If you’ve been following last week’s blog and the comments, you know that there’s been an active discussion about whether dogs can (or can’t) form “true” friendships. This was motivated by an article in Time Magazine by Carl Zimmer that discussed the evidence of friendship in several species of mammals, including dolphins, baboons and horses. In spite of the irony of a cover photo that includes two dogs (and the photographer saying: “I actually had to make sure that the dogs coming in were actually friends.”), the article states “… most scientists think they [relationships between dogs] fall well short of true friendship.” I’m curious who the ‘most’ scientists are…
I suggested to the author that he might want to talk to scientists who study dogs like Barbara Smuts & Camille Ward. Barbara and Camille wrote an article in Bark magazine (Summer 2010) in which they summarize their research that makes it clear that dogs can form friendships. Keep in mind the Barbara Smuts is a well respected scientist whose work on baboons was essential in convincing other scientists that animals can form friendships. She defines friendships as relationships in which individuals choose to spend a lot of time together and engage in friendly, affiliative behaviors. Do we see that in dogs? Of course! So absolutely, I continue to go on record as believing that yes, dogs can form “true friendships.” Here’s some more of my arguments related to that belief.
First, we have to distinguish between intra and interspecific relationships; social relationships between individuals of the same species and those between members of 2 different species. I absolutely agree that, as interspecific relationships, our social bonds with dogs are more complicated than those between dogs. As thoughtfully mentioned in the comments, most of our domestic dogs are completely dependent upon us. We control their food intake, their elimination, who they play with, etc. Thus, the question is a good one as to whether a dog could consider us anything but “keepers” or “guardians,” but not true friends.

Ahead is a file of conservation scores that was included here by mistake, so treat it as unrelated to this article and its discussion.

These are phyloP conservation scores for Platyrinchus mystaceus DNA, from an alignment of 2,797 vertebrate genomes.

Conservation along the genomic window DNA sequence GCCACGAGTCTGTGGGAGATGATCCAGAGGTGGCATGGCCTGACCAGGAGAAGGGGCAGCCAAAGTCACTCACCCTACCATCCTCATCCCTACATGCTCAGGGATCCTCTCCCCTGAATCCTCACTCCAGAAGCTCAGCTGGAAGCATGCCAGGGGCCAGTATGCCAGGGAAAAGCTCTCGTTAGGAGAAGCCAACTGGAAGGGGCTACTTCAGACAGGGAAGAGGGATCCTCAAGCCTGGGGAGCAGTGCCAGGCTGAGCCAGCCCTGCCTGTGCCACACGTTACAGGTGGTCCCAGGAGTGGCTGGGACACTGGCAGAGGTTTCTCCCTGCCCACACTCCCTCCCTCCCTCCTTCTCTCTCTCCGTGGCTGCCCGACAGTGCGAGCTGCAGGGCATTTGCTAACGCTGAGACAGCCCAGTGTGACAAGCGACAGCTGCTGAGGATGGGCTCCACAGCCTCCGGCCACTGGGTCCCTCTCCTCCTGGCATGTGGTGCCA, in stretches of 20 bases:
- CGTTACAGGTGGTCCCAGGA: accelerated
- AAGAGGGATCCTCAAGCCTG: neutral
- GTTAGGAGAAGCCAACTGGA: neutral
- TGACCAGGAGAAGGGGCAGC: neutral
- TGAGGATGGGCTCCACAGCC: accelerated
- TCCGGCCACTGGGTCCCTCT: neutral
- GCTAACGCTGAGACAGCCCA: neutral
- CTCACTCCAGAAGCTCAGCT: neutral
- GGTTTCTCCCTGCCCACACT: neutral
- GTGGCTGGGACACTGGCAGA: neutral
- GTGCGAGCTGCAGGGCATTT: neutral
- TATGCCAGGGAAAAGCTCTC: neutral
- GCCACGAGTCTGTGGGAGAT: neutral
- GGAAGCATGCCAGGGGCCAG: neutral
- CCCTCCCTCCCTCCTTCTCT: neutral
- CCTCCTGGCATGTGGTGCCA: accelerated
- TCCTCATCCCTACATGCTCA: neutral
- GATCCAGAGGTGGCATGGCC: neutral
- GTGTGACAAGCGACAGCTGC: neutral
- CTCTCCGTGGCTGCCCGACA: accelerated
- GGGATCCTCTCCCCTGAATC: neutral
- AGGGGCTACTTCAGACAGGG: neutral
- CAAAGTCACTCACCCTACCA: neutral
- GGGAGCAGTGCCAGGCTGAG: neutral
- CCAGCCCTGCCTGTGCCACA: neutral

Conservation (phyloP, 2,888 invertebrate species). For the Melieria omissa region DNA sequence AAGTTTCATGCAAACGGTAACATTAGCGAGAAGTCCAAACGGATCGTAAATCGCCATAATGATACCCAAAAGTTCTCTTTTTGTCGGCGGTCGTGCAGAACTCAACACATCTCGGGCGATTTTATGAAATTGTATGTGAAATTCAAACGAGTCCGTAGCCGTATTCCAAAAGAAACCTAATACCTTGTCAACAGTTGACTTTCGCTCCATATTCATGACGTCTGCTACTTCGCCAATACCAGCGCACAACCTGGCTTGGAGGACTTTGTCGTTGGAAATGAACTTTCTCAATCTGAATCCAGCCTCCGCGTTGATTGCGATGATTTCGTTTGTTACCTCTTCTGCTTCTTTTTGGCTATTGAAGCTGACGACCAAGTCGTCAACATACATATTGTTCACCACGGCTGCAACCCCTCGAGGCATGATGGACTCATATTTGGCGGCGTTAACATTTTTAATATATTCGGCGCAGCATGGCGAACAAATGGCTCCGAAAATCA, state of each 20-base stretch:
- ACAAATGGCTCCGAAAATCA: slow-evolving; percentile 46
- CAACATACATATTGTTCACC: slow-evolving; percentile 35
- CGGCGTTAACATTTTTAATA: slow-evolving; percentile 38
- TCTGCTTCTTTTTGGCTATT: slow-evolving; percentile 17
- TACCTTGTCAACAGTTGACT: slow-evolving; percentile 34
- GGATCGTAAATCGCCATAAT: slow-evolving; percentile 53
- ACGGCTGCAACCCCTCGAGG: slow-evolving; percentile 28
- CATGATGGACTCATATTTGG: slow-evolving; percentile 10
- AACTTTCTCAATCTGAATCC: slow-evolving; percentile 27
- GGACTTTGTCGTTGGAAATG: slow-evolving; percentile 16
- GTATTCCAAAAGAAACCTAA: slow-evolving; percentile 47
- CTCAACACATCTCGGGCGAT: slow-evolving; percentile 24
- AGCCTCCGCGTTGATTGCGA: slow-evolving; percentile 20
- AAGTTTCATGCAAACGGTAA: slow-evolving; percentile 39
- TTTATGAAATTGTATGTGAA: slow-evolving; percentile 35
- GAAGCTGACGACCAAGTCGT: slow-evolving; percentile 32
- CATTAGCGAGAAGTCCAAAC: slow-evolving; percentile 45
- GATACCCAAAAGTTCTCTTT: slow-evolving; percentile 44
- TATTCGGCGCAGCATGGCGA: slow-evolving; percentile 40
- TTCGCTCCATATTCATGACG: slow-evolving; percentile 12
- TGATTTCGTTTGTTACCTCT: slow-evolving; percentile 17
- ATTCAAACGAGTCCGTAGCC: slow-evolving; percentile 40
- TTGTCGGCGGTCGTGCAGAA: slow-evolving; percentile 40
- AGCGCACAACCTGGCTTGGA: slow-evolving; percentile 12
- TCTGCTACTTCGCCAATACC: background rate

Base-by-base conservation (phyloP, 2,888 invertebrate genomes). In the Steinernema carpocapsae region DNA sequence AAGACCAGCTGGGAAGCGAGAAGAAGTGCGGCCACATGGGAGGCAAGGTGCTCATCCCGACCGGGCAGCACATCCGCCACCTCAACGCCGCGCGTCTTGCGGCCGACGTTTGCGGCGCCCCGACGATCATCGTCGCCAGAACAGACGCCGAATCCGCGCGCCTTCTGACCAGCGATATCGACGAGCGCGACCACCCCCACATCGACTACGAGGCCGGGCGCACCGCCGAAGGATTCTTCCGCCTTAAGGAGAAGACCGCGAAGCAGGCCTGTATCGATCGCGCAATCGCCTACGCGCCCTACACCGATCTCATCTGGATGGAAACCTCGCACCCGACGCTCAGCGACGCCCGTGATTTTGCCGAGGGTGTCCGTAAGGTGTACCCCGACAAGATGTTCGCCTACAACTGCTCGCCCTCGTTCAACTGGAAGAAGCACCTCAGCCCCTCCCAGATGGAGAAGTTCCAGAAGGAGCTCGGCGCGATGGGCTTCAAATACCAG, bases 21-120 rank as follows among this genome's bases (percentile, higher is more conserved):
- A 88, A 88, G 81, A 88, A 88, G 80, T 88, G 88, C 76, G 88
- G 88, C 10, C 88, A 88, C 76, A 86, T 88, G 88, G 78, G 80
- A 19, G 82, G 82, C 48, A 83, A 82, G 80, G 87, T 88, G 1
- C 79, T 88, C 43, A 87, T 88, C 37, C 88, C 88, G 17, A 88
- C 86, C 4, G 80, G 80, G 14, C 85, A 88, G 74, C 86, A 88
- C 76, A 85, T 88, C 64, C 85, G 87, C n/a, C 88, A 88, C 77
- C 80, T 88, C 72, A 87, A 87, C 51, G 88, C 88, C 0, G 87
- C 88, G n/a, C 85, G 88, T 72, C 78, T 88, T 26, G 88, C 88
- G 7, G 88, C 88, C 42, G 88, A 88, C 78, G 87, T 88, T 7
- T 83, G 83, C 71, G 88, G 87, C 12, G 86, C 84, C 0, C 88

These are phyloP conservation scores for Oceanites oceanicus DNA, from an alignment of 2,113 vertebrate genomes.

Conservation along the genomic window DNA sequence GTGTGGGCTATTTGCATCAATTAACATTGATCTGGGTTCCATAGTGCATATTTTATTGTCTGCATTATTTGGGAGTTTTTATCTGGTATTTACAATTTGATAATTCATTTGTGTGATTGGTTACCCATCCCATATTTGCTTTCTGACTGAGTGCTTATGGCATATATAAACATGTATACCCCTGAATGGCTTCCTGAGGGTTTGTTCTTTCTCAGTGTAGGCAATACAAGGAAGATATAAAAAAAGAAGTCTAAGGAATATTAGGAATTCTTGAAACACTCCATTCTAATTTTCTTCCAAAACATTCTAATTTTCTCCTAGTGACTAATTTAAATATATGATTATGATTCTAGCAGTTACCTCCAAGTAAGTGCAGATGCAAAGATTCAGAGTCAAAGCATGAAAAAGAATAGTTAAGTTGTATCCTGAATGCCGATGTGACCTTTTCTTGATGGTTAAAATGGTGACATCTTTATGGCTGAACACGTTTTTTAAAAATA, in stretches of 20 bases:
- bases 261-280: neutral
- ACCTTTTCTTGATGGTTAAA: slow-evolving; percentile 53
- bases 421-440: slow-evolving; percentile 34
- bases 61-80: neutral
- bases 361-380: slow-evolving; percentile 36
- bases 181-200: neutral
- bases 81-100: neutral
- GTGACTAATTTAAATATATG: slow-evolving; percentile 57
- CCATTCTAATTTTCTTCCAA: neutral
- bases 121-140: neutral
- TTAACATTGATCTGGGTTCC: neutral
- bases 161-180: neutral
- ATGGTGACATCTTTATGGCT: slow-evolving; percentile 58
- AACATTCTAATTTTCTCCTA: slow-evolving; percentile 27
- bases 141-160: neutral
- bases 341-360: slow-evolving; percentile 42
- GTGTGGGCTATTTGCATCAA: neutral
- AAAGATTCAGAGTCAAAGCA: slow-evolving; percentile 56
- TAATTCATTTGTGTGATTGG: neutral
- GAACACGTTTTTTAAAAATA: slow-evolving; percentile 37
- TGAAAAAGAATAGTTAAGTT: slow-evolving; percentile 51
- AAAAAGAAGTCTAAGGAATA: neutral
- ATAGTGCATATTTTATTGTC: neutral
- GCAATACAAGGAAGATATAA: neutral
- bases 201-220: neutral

Certainly a balance of power does have a profound effect on a relationship, but I would argue that it is still possible to form a friendship with an individual who holds more of the cards than you do. After all, the scientific paper that Zimmer uses to base much of his article on argues that friendship most probably evolved from close relationships between mothers and their young. Even after the young mature, their mothers (in apes, for example), still have more power than their grown young do. But scientists call their close social bonds one of “friendship” nonetheless.
Second, I would argue that, in many cases, dogs may see themselves as having a tremendous amount of power. “Paw her and she’ll pet my head.” “Whine and she’ll give me a treat.” We could argue on and on about who has more power and when, and certainly it’s true that in most cases we control a dog’s access to food, etc, but the power differential isn’t always as black and white as one might think. As mentioned in the comments, our relationship with dogs is an example of a “symbiotic” relationship, but of a specific kind: a “mutualistic” relationship in which both parties receive benefits. (Parasitism is also a symbiotic relationship, but in that case only one member benefits.)
Third, if you look at the paper Zimmer uses as the basis for his article (Seyfarth and Cheney, “The Evolutionary Origins of Friendship.” Annu. Rev. Psychol. 2012. 63:153-177.), the authors define friendship as “enduring social bonds not directly related to mating.” In most species, that includes grooming, play, maintenance of proximity, and the formation of coalitions. If you look at the literature, time spent in proximity is the most universal feature of how “friendship” is defined. And although it’s true that there are many reasons a dog may choose to spend time close to one of his or her “humans,” including insecurity or the Stockholm effect, surely most of us have known dogs who happily and cheerfully chose to spend their time next to a particular person, and sought that person out from all others in a crowd.